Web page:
The toilet facilities at Corrour bothy in the Cairngorms have been vandalised – less than a week after the toilet unit was substantially rebuilt by MBA volunteers.
Corrour is one of the most popular bothies in the Scottish Highlands. Situated on the Lairig Ghru, a well-loved pass through the heart of the Cairngorms, Corrour has welcomed all comers for many years. Like most bothies, it’s a basic shelter with limited facilities, free for the use of all and maintained by hard-working volunteers.
Corrour is unusual in that it has toilet facilities, which were installed by the Mountain Bothies Association and opened in 2007. The popularity of this bothy has meant that maintaining and servicing the toilet has been very labour intensive, requiring monthly visits from a dedicated but very small group of volunteers. In an effort to ease their workload, it was decided to completely redesign the interior of the toilet annexe at the bothy, increasing the capacity so that the time between maintenance visits could be extended.
The September 2018 improvements
Over two weekends in September a group of volunteers completely recreated the interior of the toilet. The public area, entered via the stone steps at the gable, now has four seats. Only two seats will be available for use at any one time, with waste being collected in sacks below, while the other two will be sealed up, allowing the collected waste to dry out slightly.
In a statement, Neil Stewart, the MBA’s Press Officer, said: “Even during the busy summer season, maintenance visits should now only be required once every two months. Of course, the work during those visits will be doubled, but the whole operation will be easier as most of the problem in maintenance visits is the travelling and walk-in time.”
“This wasn’t wear and tear”
Unfortunately the improved toilet facilities lasted a mere six days before they were vandalised – and it’s believed the culprits were regular hillgoers like you or me.
In a blog post titled Vandalism and rubbish at Corrour Bothy, MBA maintenance volunteer Neil Reid has outlined the extent of the damage.
“Bothy maintenance isn’t something for the easily discouraged,” begins Neil’s report.
“Just six days after the doors were opened a group of people camped outside the bothy on a busy weekend decided to hold a late-night party in the toilet, leaving a broken seat and piles of rubbish.
“Angry words from other bothy users in the morning seems to have persuaded the culprits to clear some of the rubbish, but last Monday the MBA received a bothy report alerting us to damage to two toilet seats and possible rubbish.”
“It’s important that everyone plays their part, and – in bothies or on the hills – picks up and properly disposes of litter when they see it”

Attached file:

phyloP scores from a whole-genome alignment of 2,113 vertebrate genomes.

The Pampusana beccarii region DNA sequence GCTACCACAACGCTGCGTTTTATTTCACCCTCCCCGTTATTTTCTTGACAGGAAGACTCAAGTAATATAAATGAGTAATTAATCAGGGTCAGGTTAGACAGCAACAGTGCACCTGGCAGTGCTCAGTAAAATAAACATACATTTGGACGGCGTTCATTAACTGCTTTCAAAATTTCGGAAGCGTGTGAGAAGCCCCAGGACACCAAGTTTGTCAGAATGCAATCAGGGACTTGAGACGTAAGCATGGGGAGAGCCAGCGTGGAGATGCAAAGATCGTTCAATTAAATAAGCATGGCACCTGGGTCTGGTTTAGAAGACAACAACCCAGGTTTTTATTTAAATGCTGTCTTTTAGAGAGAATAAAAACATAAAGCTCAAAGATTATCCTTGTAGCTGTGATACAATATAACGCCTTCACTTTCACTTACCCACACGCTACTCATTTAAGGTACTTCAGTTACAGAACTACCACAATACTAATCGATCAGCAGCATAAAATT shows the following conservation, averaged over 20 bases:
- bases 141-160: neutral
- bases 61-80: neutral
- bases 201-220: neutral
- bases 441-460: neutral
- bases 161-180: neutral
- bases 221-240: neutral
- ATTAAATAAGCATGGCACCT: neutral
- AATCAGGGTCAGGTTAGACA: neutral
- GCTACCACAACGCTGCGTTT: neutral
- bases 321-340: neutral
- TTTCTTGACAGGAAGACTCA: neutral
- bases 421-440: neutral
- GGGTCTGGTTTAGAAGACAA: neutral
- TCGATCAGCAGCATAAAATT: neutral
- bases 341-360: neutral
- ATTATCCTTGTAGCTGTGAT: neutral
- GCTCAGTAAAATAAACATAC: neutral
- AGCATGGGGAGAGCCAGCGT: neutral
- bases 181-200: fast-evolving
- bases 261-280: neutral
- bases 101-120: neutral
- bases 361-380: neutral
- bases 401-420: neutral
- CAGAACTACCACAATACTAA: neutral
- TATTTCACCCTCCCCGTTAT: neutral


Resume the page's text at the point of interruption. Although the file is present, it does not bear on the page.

Neil took a day off work and headed straight to the bothy, laden down by spares and tools. He discovered that one toilet seat had been broken and a large rubbish sack had been left containing a tent, a sleeping bag, and wet clothes. Other damage included a broken latch inside the toilet door.
Two other MBA members were staying at the bothy – Peter and Kirsten, who offered to carry out the rubbish and assist Neil in repairs.
“This wasn’t wear and tear, nor even normal accidental damage,” Neil added. “This was a group of people, ostensibly outdoors enthusiasts, who put their own selfishness above even a basic respect for the bothy. The repair was a simple enough job to do, but it required a volunteer to take time off work and spend a full day on a repair job.”
How can we protect mountain bothies?
Although the vast majority of people treat bothies and fellow bothiers with respect, Neil points out that rubbish and abandoned kit is growing in quantity and frequency. Vandalism remains – thankfully – extremely rare, but in the space of a week there have been incidents at both the Tarf Hotel and now Corrour. Since these are both comparatively remote bothies, it’s probable that the culprits were hillwalkers, backpackers or mountain bikers; people who know what they’re doing in the hills.
“Rubbish has always been a problem,” Neil Reid told The Great Outdoors, “but with more people comes more rubbish, and cheaper gear means more gear abandoned. However, the vast majority is left by people we might sit with beside the bothy fire and enjoy a good natter with. There is no separate class of people to point the finger at.”
Neil Reid called for a widespread change of attitude, stressing that organised litter-picks, while valuable, can only do so much. “It’s important that everyone plays their part, and – in bothies or on the hills – picks up and properly disposes of litter when they see it. Don’t just leave it for someone else.”
We all have a role to play in keeping our bothies tidy and welcoming for others. Pack litter home, even if it’s not yours, and do what you can to educate others in looking after the environment.
Header image © Alex Roddie